The Green Bay Packers' offense currently has a number of players with promise, but no play-makers. Even Favre, who will turn 37 in October is not the player he once was and cannot be counted on to make big plays on a consistent basis. If the Packers have a play-maker on offense, it is wide receiver Donald Driver, and he'll be well-covered by opposing defenses. Rookie wide receiver Greg Jennings has loads of promise, but that's not going to do the Packers any good this season. Same with the team's rookie offensive linemen that have been inserted.
Favre said today that he is well aware of what new coach Mike McCarthy and his staff are trying to accomplish with the offense this year. The Packers, because of the new linemen and receivers, want to keep it simple. Dink and dunk their way down the field. The only problem, is Favre doesn't like to play that way. This has created an interesting scenario that will unfold when the regular season begins. Will Favre adhere to McCarthy's wishes of a safer style of offense, and playing keep-away from opponents, or revert to his gunslinger ways? Favre knows what he should do, but will he? That's hard to imagine happening. Like offensive coordinator Jeff Jagodzinski has said about Favre this off-season, "You can't teach an old dog new tricks."
"I'm my own worst critic," Favre told the media today. "I want to play perfect. There's only one way I know how to play, and that is aggressive. At times, it's not pretty. Does it hurt the team sometimes? I don't know, I'll leave that up to you guys to decide, but I will go down swinging, and Mike would be the first to tell you that.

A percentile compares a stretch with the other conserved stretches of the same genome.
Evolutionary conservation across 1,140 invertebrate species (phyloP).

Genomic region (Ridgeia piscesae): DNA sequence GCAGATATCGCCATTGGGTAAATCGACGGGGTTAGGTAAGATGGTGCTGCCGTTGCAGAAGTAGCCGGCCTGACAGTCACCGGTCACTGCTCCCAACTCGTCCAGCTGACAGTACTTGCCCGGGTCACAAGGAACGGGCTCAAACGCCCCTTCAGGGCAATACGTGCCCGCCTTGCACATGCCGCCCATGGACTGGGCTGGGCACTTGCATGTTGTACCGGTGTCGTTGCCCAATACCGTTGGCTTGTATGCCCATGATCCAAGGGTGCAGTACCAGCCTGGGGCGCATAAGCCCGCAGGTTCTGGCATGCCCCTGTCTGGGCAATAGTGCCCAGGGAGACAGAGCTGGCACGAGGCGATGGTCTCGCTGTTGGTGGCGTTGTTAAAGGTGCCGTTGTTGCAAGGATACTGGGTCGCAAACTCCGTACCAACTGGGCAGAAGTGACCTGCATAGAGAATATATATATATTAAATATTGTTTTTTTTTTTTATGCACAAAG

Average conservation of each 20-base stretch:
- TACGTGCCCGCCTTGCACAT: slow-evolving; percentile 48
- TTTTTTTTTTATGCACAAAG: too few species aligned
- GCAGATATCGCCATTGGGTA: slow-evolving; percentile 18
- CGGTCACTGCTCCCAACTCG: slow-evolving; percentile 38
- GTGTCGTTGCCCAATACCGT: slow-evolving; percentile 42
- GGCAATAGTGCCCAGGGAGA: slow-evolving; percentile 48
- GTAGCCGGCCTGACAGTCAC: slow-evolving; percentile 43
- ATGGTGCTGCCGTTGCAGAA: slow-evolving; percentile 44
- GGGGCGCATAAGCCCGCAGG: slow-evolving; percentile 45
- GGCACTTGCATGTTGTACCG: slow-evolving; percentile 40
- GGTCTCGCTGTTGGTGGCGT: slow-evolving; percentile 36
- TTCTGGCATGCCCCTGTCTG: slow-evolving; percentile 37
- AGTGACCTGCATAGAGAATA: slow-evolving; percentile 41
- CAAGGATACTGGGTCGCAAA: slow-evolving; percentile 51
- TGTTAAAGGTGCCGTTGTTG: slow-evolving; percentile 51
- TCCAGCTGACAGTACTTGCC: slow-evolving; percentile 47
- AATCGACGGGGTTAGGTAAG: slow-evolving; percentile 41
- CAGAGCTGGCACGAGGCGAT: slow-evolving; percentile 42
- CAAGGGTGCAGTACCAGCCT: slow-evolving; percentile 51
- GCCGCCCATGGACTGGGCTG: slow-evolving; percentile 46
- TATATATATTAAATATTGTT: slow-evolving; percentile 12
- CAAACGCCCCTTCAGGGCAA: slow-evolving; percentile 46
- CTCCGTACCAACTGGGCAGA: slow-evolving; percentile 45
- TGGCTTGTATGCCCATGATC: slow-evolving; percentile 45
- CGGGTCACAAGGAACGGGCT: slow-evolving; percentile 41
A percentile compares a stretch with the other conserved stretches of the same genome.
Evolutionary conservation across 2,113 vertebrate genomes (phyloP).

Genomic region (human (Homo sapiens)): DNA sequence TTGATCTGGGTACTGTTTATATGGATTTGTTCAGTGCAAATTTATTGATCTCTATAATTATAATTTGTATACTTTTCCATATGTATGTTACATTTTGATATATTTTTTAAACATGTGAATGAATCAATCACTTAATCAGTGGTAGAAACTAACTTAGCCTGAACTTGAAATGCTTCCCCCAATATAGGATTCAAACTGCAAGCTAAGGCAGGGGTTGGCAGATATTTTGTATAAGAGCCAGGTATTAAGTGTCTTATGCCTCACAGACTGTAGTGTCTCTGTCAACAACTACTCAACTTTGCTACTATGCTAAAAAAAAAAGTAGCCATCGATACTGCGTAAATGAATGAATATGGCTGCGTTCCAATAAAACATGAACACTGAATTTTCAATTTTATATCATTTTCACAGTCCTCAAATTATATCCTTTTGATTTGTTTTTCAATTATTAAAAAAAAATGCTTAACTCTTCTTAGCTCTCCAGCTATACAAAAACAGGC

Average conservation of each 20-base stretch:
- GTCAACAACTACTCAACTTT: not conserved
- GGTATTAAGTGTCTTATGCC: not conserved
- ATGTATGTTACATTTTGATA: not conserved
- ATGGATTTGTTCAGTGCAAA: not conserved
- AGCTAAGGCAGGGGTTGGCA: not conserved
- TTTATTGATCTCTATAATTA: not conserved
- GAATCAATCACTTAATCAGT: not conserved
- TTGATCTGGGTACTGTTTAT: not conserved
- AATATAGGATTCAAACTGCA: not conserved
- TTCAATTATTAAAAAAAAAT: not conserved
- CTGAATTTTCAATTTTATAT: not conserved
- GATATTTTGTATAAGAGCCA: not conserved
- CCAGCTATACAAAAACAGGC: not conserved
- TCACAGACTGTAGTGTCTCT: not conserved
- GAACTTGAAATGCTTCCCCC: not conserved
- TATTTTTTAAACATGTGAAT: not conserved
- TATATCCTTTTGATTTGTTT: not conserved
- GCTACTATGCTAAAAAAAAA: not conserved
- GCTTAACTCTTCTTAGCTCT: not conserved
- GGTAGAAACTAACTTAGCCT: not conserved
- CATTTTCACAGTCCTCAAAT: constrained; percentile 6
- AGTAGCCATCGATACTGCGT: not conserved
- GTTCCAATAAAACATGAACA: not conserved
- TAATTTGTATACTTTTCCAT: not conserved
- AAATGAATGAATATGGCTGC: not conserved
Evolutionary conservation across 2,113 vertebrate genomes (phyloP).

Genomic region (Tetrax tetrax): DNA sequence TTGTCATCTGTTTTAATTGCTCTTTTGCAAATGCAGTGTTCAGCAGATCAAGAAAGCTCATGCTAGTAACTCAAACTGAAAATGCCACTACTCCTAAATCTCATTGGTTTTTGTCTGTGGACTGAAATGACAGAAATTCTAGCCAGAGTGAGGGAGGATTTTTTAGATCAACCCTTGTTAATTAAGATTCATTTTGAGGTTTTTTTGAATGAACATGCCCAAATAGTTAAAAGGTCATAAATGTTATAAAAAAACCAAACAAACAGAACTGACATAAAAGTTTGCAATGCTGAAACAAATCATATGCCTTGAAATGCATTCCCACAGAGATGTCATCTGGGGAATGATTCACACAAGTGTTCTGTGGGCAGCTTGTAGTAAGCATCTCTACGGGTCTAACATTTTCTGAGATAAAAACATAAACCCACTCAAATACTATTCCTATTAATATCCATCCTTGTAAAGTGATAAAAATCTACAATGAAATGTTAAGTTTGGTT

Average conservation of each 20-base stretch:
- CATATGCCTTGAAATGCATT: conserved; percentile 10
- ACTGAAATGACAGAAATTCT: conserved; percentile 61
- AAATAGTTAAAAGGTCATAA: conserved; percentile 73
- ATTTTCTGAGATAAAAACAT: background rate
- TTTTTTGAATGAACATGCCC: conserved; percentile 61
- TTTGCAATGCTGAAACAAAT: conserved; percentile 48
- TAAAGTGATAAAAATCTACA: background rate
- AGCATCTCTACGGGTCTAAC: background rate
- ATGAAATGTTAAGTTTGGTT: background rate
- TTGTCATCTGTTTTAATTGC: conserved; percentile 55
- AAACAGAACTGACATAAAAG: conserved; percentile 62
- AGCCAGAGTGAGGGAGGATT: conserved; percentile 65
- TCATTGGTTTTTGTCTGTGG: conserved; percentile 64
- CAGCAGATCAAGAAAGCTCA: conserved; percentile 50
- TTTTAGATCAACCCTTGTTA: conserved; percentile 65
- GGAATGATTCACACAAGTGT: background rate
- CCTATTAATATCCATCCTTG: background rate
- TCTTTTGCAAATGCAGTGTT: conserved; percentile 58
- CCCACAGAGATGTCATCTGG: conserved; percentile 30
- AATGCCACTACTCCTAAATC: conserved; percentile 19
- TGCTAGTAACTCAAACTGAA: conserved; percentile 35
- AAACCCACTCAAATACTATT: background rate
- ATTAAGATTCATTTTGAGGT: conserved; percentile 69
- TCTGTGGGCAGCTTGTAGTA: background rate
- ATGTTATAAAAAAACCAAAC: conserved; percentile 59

"Maybe there are some things he can do calling the game that makes things easier, I mean every play that works is a great play call, but we'll have to do some things differently. We'll have to run the ball better. I think his philosophy, and most coaches would agree, is to move the chains and take shots, educated shots. Look at the film and say, ‘This part of the field is the time to take a shot, but we have to move the chains and keep the opposing offenses off the field.' How do you do that? That's kind of getting back to the old West Coast offenses and mingling the run and the pass together. We're talking about doing that. For any quarterback, the percentages are in your favor when you're taking three- and four-yard passes, and taking shots when they're there. … We'll see what happens, but I like the relationship I have not only with Mike, but with Tom (Clements) and Jags. It's all fine and dandy in the preseason, but I don't foresee that changing. I'm willing to bend and do it the way they want to, but they also know I play a certain way. We'll see."
Last year when players were dropping like flies because of injuries, Favre was in a similar position. If he had been a little more conservative, he would have had a lot fewer interceptions, and the Packers may have had a chance to win more games. The five-interception performance at Cincinnati stands out. But we all know what happened. Favre tried to carry the team with his right arm and it turned out to be a 4-12 season.
With Driver as his only play-maker this year and coming off a 29-interception season last year, hopefully Favre should play a little more conservatively this season. The hunch here is that he might early on, but if the Packers are not successful, he'll quickly be calling audibles and take shots downfield, throwing passes into triple-coverage, trying to hook up with Driver.
In order for the Packers to have some success this year, Favre has to realize that it's not 1996 anymore. He doesn't have experienced players around him, like in past seasons. He doesn't have any play-makers. He knows this and has to at least try to change his gunslinging ways. If not, it will be another disappointing season for Favre and the Packers.
Todd Korth is managing editor of PackerReport.com and Packer Report. E-mail him at email@example.com.